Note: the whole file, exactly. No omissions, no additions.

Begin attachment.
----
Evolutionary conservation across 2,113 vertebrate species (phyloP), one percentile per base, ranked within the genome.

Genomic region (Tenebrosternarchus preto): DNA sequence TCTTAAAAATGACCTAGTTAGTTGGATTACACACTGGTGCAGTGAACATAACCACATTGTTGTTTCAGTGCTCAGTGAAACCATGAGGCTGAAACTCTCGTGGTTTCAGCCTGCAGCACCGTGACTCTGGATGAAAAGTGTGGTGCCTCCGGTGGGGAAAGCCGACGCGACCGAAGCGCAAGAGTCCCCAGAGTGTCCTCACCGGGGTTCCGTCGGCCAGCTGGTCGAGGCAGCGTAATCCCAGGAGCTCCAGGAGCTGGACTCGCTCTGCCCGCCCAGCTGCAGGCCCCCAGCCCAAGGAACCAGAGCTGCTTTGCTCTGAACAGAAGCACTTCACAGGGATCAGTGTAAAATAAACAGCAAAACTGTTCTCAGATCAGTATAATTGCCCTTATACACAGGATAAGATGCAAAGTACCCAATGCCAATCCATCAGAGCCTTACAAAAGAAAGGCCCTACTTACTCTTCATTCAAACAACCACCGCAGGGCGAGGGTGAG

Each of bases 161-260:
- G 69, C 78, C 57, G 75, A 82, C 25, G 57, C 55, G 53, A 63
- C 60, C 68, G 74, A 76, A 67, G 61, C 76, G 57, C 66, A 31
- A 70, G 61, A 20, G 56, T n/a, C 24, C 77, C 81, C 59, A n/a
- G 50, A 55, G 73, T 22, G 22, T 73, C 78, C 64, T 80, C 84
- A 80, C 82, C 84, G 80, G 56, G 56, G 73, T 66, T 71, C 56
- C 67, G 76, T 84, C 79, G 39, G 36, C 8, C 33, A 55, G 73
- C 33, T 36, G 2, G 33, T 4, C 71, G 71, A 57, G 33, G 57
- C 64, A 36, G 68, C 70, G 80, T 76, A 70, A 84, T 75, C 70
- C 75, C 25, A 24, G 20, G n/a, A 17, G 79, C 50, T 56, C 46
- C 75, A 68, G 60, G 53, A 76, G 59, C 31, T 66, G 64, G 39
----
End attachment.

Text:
Evolutionary conservation across 2,113 vertebrate species (phyloP), one percentile per base, ranked within the genome.

Genomic region (Tenebrosternarchus preto): DNA sequence TCTTAAAAATGACCTAGTTAGTTGGATTACACACTGGTGCAGTGAACATAACCACATTGTTGTTTCAGTGCTCAGTGAAACCATGAGGCTGAAACTCTCGTGGTTTCAGCCTGCAGCACCGTGACTCTGGATGAAAAGTGTGGTGCCTCCGGTGGGGAAAGCCGACGCGACCGAAGCGCAAGAGTCCCCAGAGTGTCCTCACCGGGGTTCCGTCGGCCAGCTGGTCGAGGCAGCGTAATCCCAGGAGCTCCAGGAGCTGGACTCGCTCTGCCCGCCCAGCTGCAGGCCCCCAGCCCAAGGAACCAGAGCTGCTTTGCTCTGAACAGAAGCACTTCACAGGGATCAGTGTAAAATAAACAGCAAAACTGTTCTCAGATCAGTATAATTGCCCTTATACACAGGATAAGATGCAAAGTACCCAATGCCAATCCATCAGAGCCTTACAAAAGAAAGGCCCTACTTACTCTTCATTCAAACAACCACCGCAGGGCGAGGGTGAG

Each of bases 161-260:
- G 69, C 78, C 57, G 75, A 82, C 25, G 57, C 55, G 53, A 63
- C 60, C 68, G 74, A 76, A 67, G 61, C 76, G 57, C 66, A 31
- A 70, G 61, A 20, G 56, T n/a, C 24, C 77, C 81, C 59, A n/a
- G 50, A 55, G 73, T 22, G 22, T 73, C 78, C 64, T 80, C 84
- A 80, C 82, C 84, G 80, G 56, G 56, G 73, T 66, T 71, C 56
- C 67, G 76, T 84, C 79, G 39, G 36, C 8, C 33, A 55, G 73
- C 33, T 36, G 2, G 33, T 4, C 71, G 71, A 57, G 33, G 57
- C 64, A 36, G 68, C 70, G 80, T 76, A 70, A 84, T 75, C 70
- C 75, C 25, A 24, G 20, G n/a, A 17, G 79, C 50, T 56, C 46
- C 75, A 68, G 60, G 53, A 76, G 59, C 31, T 66, G 64, G 39